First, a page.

UofG International

Professor Lorna Hughes – DGE for Europe

We caught up with Professor Lorna Hughes, who takes up the post of Dean for Global Engagement for Europe this month, to introduce her and her new role.

The Dean for Global Engagement (DGE) for Europe is one of a team of six DGEs who work across the institution to develop initiatives for the University within their region.

Professor Hughes takes over from Professor James Conroy who managed and developed the Europe portfolio for 8 years.  

Hello Prof Hughes, could you tell us a little bit about the role of Dean for Global Engagement?

The DGEs benefit the University in a number of ways.  They contribute to our internationalisation goals by establishing expertise in a region’s education sector and acting as a source of advice about international opportunities for collaborative research, knowledge transfer, teaching, and recruitment.

The Deans are responsible for developing regional strategies that promote and guide international funding and partnership activities – this strategic work is fostered in an environment of co-creation, in dialogue with staff and students from across the University and its external partners. I’m looking forward to working with the many experts at UofG already working in this area - in External Relations, the College International Deans, and staff who bring many important perspectives to the Regional Working Groups.

When you take up this role in the next month, what are the priorities you will be focussing on in Europe?

There are many opportunities for building on collaboration with our existing network of European partners, including our strategic partners Radboud University in the Netherlands and Leuphana University of Lüneburg in Germany, particularly through our collaboration in the European Centre for Advanced Studies (ECAS) . Building these partnerships was a significant achievement by James Conroy in his role as VP Internationalisation, and an important legacy to build on.

We also have an exciting network of emerging partnerships across Europe. Our Membership of CIVIS European alliance of 8 universities, and The Guild of European Research Intensive Universities will be important in this respect. There are also opportunities to build on our excellent track record with the Erasmus Mundus Joint Masters programme and in identifying new approaches to mobility, including the Turing scheme.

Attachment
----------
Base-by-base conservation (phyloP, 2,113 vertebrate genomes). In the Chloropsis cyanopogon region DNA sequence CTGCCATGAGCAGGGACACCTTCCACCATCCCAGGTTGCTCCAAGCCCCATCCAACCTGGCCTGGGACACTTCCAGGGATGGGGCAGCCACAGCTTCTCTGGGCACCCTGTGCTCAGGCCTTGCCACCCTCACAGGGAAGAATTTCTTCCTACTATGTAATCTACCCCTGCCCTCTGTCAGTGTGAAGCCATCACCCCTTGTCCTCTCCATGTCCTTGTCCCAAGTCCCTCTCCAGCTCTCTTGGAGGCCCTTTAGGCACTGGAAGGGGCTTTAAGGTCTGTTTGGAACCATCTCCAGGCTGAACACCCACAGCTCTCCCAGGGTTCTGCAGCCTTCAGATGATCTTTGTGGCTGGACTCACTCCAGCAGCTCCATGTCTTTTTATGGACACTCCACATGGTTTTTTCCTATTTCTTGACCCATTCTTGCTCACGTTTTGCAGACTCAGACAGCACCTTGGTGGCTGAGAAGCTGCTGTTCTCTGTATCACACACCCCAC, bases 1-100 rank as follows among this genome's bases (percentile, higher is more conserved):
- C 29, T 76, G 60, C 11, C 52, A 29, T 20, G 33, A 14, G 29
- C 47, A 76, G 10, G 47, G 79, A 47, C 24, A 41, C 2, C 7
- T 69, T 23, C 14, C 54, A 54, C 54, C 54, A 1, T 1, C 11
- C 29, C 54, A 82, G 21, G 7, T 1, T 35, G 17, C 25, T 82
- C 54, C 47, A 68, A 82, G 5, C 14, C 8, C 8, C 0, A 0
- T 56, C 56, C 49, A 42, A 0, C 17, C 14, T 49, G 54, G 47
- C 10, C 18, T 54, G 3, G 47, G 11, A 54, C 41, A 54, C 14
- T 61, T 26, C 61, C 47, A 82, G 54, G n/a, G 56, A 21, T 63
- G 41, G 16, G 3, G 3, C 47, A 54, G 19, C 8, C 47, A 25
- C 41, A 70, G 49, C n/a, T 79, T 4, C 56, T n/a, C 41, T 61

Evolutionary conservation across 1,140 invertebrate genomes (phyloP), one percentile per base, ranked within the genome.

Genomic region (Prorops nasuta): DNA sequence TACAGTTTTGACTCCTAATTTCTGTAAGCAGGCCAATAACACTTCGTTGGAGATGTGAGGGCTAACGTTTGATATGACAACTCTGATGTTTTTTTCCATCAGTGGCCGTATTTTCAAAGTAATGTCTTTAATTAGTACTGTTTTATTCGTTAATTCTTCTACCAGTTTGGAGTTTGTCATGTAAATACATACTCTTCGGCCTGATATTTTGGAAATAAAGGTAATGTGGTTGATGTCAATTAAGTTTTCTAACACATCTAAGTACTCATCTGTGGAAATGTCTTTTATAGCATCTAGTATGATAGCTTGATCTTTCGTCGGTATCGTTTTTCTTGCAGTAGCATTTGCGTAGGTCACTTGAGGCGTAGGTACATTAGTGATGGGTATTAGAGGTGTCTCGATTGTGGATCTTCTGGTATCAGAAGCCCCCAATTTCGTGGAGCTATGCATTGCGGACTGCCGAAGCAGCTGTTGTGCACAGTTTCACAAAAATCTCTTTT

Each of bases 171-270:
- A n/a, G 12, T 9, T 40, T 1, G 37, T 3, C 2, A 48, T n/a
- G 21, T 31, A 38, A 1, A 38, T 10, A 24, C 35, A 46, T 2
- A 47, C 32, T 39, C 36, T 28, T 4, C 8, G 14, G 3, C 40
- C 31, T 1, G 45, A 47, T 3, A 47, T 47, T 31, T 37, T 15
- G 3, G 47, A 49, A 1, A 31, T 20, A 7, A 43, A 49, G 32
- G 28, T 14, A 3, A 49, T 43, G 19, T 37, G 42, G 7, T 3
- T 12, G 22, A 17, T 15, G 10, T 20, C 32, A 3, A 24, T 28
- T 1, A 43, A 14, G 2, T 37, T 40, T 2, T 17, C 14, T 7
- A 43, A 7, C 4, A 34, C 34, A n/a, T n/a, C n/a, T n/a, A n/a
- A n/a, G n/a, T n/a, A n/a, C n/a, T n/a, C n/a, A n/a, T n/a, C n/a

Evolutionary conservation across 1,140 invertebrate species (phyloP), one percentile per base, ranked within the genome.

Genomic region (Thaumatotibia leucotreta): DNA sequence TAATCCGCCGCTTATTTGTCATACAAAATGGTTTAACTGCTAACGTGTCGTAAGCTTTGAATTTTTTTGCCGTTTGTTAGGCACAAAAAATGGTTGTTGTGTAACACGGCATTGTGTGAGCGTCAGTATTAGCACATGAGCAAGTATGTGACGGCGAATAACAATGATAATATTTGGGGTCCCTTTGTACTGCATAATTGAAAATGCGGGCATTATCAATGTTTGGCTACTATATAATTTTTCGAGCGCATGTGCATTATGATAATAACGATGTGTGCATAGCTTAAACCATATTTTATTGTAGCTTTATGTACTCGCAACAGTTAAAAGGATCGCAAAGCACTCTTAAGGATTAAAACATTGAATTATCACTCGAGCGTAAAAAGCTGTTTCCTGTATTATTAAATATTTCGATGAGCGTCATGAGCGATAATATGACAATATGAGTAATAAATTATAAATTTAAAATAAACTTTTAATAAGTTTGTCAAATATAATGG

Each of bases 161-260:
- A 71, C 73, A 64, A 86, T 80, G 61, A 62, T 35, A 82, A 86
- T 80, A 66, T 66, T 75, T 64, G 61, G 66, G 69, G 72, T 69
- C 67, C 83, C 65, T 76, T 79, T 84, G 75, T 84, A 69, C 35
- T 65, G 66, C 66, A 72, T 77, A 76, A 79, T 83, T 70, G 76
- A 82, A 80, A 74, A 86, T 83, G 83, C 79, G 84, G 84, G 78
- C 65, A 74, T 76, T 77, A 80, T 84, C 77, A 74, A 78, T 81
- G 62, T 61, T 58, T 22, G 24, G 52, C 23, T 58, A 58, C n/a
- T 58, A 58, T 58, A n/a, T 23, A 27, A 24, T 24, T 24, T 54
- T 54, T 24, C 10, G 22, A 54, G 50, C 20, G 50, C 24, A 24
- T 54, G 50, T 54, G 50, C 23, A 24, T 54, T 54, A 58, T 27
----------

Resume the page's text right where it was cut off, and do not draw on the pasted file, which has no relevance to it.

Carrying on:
An important part of my DGE role will be developing activities that highlight areas of complementarity with our European partners, configured around not just our research and teaching excellence, but our commitment to knowledge exchange, industry facing research and engagement, and third sector links.

What steps can the University take to ensure that we remain a European institution in face of the UK’s changing relationship with the EU?

There’s a need to work with experts within UofG and externally to monitor the impact of our changing relationship with Europe in key areas. It’s easy to focus on the negative changes, but we are still very much part of Europe, and it’s important to develop new ideas and build on our experience as we navigate the new realities. It will be important to work with policy-facing organisations and engage across the sector as we develop new mobility frameworks – bilateral and regional. An emerging model can be seen in our mobility partnership development work with Johannes Gutenberg University Mainz.

Overall, I hope to be able to make a contribution to the university’s aim that a large percentage of UofG students have some sort of international experience, and supporting a range of exciting activities that ensure that the University of Glasgow continues to be visible to and fully engaged with Europe.

As a researcher with a good deal of experience of international collaboration, I’m also interested in the opportunities around supporting and developing research partnerships across Europe – the UK is still part of the Horizon programme, and Glasgow has a great track record in European research, so there’s lots to build upon as we explore new funding streams for research. We are also involved in key European research infrastructures – again, these are good relationships to build on. My own field, digital humanities, is highly collaborative so I’ve been fortunate to have lots of opportunities to work trans-culturally, chairing multiple European projects, committees and associations.


International Week for Staff, ‘Global Glasgow’: Registrations open 

Following on from our previous announcement for our International Week for Staff, we are delighted to announce that registrations are now open for ‘Global Glasgow’, a week-long programme of sessions for staff on international activity and opportunities.

  • Programme and how to register
  • Early morning briefings (45 minutes) including: The Guild of European Intensive Research Universities (GUILD), U21 network, CIVIS alliance and overview of priority partners.
  • Mid-morning regional overviews (45 minutes)from the Deans for Global Engagement  
  • Lunchtime and afternoon staff Q and A sessions(45 minutes) topics include European Research funding post-Brexit; the new Turing Scheme for student mobility, and many more key themes.
  • Plus events from the Colleges of Arts and Social Sciences.

More so now than ever, the University of Glasgow remains committed to international endeavour and global collaboration. Over the last year, we have had to adapt quickly to innovative ways of supporting our partnerships at home and overseas, and staff have continued to work with colleagues from across the world to pursue shared international objectives and create opportunities for our TeamUofG community.

University of Glasgow staff are invited to sign-up to attend sessions of interest in a series of short online events, including: 

Any questions please contact: international-events@glasgow.ac.uk

First published: 30 April 2021